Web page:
In my creative writing class, my students and I encountered a word and concept neither of us knew. It was the word espaliered, which means to grow flat. It was in the third stanza of Alice Walker’s poem “a woman is not a potted plant.” Here is the stanza:
a woman is not
a potted plant
against the fences
of her race
It is odd that I taught Walker’s poem. For more than two decades after her novel “The Color Purple” was published, I forgot about Alice Walker and her work. Why? Because Alice Walker left me on the sidewalk.
It was not a lover’s quarrel; I am not secretly the folk singer Tracy Chapman. Walker did not leave me in the cold. It was August.
But what happened was, in 1983 I was training with the Summer Program for Minority Journalists on the University of California-Berkeley campus and my editors assigned me to report on Alice Walker speaking in San Francisco, across the bay.
I was happy for the assignment. Her novel had won every major prize, and in April 1983 she was the first African American woman to win the Pulitzer Prize for Fiction. I used the Bay Area Rapid Transit (BART) mass transit system to travel to SF and walked up to the hall to find this sign out front: “Alice Walker Sold-Out.” But the sponsors, the Women’s Party for Survival, admitted me, the media.
They sat me right next to Walker.
In Walker’s journals about this time of her life, collected in “Gathering Blossoms Under Fire: The Journals of Alice Walker 1960-2000,” she wrote as early as April 1983 that she was “very tired.” And “worn-out.”
She was still tired as we sat side-by-side in August 1983. She told me, no interview. We sat there, side-by-side, like quarreling lovers, not talking. It was so icy. I watched her greet admirers and sign books, “Peace/Alice Walker.” It’s all in my published story except this next part, which was personal.
The event was over. I needed to get back to the BART station fast. I had gotten to the hall fine, but it was dark now. I didn’t know San Francisco well, and I was walking. What would I do if I missed the last train to Berkeley?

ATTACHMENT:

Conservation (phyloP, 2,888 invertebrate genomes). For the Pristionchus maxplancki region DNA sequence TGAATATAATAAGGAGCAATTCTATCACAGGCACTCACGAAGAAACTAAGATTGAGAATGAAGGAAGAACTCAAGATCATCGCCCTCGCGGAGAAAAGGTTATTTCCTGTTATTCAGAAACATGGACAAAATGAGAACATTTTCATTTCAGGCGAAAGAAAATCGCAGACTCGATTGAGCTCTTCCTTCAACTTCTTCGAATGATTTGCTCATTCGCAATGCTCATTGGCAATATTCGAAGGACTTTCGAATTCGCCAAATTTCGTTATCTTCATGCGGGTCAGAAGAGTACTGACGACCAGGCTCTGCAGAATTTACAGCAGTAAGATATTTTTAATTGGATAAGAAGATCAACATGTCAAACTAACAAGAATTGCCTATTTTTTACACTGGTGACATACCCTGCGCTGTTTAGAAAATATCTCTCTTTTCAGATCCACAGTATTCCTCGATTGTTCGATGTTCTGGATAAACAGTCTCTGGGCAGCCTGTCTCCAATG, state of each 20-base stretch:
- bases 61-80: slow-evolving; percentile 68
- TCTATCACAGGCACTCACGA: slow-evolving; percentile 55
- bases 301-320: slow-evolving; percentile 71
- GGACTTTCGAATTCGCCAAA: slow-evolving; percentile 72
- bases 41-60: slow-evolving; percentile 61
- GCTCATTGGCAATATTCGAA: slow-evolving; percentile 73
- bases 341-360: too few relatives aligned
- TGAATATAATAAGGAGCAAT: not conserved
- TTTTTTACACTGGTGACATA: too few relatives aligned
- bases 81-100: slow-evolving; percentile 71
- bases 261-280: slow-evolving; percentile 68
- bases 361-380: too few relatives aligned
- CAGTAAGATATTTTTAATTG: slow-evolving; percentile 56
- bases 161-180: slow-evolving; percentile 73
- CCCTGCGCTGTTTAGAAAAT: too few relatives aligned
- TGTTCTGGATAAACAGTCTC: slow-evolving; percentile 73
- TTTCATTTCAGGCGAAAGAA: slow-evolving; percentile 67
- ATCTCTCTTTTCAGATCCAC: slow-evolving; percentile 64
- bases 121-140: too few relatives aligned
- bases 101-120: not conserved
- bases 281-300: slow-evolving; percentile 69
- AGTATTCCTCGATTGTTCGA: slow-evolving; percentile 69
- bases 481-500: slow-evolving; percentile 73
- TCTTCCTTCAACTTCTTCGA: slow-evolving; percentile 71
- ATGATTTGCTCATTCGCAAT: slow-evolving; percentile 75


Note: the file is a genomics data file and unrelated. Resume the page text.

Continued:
Alice Walker was the reason I was at that hall. She was the only person I knew. I asked her for a ride. She said, no.
Now I had to hurry. I was at the corner when a car approached from behind. Then it was beside me. Alice Walker was seated on the side of the car near to me. I saw her. I hoped she saw me, though I knew she was blind in her right eye from a childhood BB-gun accident. I wanted her to change her mind, offer me a ride, but her car kept on going. She never even turned her head.
I didn’t keep up with Alice Walker’s career after she left me on the sidewalk, but that sidewalk never left me. Not that it mattered to her.
She went on to publish goo-gobs of books: 13 books of fiction, 10 of poetry, and 11 of essays. One of the most prolific published writers in America, she interpreted women’s lives in a way that cut to the bone. She gained phenomenal success with “The Color Purple,” a story about Celie, a downtrodden woman writing letters to her lost sister.
For a long time, I did not talk about this close encounter. For some reason, it embarrassed and shamed me to be refused help. To be rejected. And that stopped cold my love for Walker and her work. Since then, as a journalist — or as an “auntie” in the case of Kim Kardashian — I have met famous people, but I never again asked a single one of them for a personal favor. I don’t know them like that. We aren’t friends, no matter how much a publicity machine tries to make it seem so. Yes, we were both Black women, but Walker didn’t know me from boo. All I wanted was a piece of her.
I don’t think any of us regular people can really know what it’s like to be a person making history. Whose work catches God’s lightning rod finger and flames into the sky like katniss, for all to see. Looking up, we regulars think we know them. We don’t. Celebrity worship has brought our country such woes. I am glad I learned early to stop. Alice Walker taught me.
Alice Walker was born in 1944 in Eatonton, Georgia, the youngest of eight children. Her parents were sharecroppers, but she attended Spelman College and graduated from Sarah Lawrence College. Coming of age in the 1960s, Walker was a civil rights activist. She defied southern American mores by marrying a Jewish man, Melvyn Leventhal, and living with him in Mississippi. They had one child, Rebecca Leventhal.
Alice Walker rejected the traditional idea of motherhood and, once divorced, mothered her daughter in a one-year-on, one-year-off custody arrangement with her child’s father.
With people like Gloria Steinem, co-founder of Ms. Magazine, Walker’s passion for African American women’s rights helped forge a new vision of and for all women and cut new sight paths on cultural awareness. On women’s lives, their burdens and contributions. That‘s something to live by every day and, especially during Women’s History Month, to honor and celebrate.
(Dedria Humphries Barker, a Lansing resident, is the author of “Mother of Orphans: The True and Curious Story of Irish Alice, A Colored Man’s Widow,” a biography about education for girls. Her opinion column appears on the last Wednesday of each month.)
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